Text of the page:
The Bibliography on this site has this information:
TitleVerso - The 1st edition/1st state of this book states "First edition, November 1937, 10,000 copies" on the title verso (the 1st edition/2nd state does not). Both 1st and 2nd state title verso have “Set up, printed and bound” etc.
But Feain and Aroney, Ion Idriess: An Annotated and Illustrated Bibliography, say;
There are two known variants, both in red cloth and dust wrapper. The first variant has a yellow wrap-a-round with First printing 10,000 copies . . . and the verso of the title page simply states the publishing date, 1937. The second known variant states First edition, November, 1937. 10,000 copies on the verso of the title page.
Feain and Aroney don't say which state (which they term "variant") came first, unless by The first variant, they mean first in time, and this may be the case, or they may just mean there were two variations (in which case it would have been clearer to say, One variant has a yellow . . . the other known variant states . . . ). However that may be, which was the first state? Was it in fact the one that states First edition, November 1937, 10,000 copies on the verso as per this site's Bibliography? Or was it the one that just gives the 1937 date, as Feain and Aroney may be indicating?
First, for a definition of "state" see the article Editions, Impression and Printings in the News and Articles section of this Forum. Second, it should be noted that there were four editions of Over the Range in 1937: Two in November (Feain and Aroney have October! But both the second and third editions note two November editions) and two in December. But the two states (or variations) we are considering are of the first edition: that is, the first printing in November. Third, I have copies of both states (unfortunately, sans Dust Jackets!). Is one more valuable than the other? Not according to this site: the Bibliography just gives a price for first edition without regard to state.
So which state came first? And does it matter? Well, just as first editions are more valuable than second editions, so, it would be assumed, are first states more valuable than second. So, is the first state the book that has First edition, November 1937, 10,000 copies on the verso (and it should be noted this is the correct punctuation, not that as given in Feain and Aroney)? The reasoning for thinking this is the first state is perhaps that the run began with these words on the verso (and a corresponding wrap around band - The dustwrapper for the 1st ed/1st state had a wrap around band, says the Bibliography on this site and Feain and Aroney have a photo of the yellow wrap-a-round with the words, FIRST PRINTING 10,000), and then was dropped for the rest of the run.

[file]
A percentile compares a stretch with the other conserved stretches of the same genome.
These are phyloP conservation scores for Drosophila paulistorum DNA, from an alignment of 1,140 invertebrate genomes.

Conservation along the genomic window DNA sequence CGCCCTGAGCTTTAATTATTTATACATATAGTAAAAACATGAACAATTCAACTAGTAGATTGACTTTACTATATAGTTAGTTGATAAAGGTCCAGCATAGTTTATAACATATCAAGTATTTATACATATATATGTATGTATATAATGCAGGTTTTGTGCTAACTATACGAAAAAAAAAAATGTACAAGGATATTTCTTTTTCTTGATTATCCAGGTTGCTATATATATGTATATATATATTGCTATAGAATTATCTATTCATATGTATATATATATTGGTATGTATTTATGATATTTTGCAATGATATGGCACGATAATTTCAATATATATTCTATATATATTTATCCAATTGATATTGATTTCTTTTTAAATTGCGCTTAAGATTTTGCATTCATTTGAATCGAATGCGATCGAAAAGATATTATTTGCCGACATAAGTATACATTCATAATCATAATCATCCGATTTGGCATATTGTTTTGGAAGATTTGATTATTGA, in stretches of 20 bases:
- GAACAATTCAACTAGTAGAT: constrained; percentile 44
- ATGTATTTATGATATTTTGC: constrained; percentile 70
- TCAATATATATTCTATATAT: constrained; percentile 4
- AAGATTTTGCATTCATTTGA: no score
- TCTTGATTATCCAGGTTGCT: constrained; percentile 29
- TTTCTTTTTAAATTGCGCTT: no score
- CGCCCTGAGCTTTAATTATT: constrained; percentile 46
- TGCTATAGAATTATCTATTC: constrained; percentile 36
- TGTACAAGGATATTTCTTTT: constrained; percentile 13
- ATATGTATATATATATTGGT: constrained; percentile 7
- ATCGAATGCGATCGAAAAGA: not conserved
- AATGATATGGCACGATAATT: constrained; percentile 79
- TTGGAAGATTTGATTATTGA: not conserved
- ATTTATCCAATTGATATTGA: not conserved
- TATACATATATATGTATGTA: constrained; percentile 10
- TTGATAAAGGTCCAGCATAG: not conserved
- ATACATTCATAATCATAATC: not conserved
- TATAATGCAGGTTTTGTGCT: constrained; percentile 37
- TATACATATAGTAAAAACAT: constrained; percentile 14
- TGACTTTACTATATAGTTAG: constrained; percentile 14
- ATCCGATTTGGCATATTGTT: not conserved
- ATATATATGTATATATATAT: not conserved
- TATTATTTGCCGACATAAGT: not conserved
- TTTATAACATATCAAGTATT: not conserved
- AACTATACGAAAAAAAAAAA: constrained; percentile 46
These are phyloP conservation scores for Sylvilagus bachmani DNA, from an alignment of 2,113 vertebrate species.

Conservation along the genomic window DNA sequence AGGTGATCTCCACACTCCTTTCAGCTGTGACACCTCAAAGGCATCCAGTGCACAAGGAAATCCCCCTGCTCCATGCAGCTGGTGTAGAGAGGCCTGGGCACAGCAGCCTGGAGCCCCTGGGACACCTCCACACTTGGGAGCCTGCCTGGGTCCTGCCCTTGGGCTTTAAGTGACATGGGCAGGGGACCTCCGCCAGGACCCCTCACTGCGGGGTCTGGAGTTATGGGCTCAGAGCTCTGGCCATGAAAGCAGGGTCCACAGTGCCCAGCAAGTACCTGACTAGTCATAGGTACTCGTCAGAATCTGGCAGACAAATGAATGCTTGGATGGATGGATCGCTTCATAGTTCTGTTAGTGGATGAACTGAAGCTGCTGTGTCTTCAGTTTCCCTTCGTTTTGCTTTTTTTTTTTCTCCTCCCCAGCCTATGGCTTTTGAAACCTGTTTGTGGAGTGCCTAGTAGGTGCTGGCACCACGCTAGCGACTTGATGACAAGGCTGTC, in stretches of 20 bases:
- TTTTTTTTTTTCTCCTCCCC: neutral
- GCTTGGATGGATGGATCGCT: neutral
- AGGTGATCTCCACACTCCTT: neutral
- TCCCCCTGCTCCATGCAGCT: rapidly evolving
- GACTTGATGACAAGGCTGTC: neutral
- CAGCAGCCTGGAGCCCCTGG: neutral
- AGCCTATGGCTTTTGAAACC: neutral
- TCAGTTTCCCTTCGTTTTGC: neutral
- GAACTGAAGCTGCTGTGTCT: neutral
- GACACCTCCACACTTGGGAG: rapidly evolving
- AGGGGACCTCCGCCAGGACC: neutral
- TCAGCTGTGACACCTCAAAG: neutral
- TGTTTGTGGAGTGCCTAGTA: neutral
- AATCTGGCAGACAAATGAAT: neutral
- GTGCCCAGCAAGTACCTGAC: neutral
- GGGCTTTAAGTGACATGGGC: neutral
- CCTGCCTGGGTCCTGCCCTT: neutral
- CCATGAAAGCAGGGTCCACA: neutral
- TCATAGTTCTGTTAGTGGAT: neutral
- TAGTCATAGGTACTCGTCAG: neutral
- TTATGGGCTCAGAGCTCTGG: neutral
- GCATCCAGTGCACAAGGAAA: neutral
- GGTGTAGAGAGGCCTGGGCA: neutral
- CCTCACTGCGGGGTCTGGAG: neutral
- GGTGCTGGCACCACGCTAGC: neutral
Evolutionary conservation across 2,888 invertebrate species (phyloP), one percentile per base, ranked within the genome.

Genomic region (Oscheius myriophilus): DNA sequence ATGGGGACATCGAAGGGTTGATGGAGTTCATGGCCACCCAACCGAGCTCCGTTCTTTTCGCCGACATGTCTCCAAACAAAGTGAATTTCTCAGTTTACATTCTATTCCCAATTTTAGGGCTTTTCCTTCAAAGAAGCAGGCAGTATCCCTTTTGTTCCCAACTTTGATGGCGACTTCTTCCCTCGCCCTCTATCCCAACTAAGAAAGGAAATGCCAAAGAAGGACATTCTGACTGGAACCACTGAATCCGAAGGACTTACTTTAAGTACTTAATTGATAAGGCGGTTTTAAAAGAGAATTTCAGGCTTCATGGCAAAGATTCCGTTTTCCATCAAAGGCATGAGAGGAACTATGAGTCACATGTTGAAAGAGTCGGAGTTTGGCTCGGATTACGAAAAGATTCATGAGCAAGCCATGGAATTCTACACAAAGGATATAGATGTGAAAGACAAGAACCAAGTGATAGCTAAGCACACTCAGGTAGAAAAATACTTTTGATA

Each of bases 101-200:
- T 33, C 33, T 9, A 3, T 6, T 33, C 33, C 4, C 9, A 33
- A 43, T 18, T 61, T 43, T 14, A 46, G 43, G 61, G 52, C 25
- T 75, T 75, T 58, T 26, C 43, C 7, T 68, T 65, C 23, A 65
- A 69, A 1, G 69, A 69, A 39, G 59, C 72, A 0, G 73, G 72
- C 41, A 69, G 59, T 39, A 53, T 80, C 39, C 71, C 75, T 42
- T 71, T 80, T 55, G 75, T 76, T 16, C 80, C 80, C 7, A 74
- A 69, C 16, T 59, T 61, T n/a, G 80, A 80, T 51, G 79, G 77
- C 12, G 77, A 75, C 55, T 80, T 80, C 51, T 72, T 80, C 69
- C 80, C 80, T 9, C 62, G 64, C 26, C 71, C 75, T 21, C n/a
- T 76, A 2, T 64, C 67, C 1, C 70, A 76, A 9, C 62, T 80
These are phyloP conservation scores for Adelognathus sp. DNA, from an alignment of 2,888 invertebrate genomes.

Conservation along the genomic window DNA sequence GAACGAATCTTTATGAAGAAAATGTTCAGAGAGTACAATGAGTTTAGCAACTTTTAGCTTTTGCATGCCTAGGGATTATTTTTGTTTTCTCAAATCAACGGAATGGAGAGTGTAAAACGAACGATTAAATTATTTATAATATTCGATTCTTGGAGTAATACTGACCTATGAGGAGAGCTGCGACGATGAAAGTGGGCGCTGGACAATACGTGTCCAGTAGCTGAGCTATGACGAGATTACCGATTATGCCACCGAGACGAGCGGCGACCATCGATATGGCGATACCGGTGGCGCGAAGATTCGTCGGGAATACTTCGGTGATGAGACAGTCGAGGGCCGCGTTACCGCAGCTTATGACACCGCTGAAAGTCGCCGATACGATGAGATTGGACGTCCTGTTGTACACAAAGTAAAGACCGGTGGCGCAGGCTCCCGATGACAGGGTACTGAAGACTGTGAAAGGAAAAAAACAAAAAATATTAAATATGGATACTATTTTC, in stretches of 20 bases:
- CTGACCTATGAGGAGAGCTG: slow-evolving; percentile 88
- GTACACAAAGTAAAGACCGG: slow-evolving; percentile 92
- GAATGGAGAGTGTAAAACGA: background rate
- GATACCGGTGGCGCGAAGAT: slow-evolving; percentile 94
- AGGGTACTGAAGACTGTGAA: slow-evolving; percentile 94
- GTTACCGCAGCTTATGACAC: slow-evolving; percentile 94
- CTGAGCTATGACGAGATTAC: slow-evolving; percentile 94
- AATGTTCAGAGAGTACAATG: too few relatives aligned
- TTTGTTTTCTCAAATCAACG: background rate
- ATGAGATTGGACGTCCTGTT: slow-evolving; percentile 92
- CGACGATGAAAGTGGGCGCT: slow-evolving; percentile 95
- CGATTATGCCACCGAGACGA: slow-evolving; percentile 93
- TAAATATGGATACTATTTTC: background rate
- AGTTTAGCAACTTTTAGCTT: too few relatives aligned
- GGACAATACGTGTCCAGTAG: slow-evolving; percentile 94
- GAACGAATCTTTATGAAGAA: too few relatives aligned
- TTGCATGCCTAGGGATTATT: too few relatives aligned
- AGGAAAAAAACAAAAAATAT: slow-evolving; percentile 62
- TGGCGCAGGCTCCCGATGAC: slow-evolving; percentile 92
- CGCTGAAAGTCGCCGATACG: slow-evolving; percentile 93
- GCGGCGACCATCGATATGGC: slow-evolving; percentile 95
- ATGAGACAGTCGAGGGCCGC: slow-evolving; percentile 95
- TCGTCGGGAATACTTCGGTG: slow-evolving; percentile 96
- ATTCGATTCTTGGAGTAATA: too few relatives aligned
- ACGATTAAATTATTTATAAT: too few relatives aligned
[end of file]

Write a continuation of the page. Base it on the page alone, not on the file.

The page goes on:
But to my thinking, this would be very unusual. It is more likely that words would be added to a print run. And in this case it seems likely, without other information brought to bear, that at some point in the print run it was decided to add the words First edition, November 1937, 10,000 copies to the verso to correspond with the (earlier) wrap-a-round. This is the way Feain and Aroney have it: The wrap-a-round came with the state that has just the date; The First edition, November 1937, 10,000 copies information was added later in the run and the wrap-a-round was no longer added; but perhaps there was some overlap with the wrap-a-round and the two states. Which is first? Who has the wrap-a-round on their edition and which state corresponds to it? But if the wrap-a-round over-lapped both states, we may never know. But here is one more piece of information: One of my first edition copies of Over the Range - the edition state that only has the 1937 date - has an inscription: To Mr Atherton. With the Publishers' Compliments. 8 Nov 1937. Not sure when the print run started or how long it went for, but this seems a fairly early date for a large print run and perhaps points to a first state with just the date?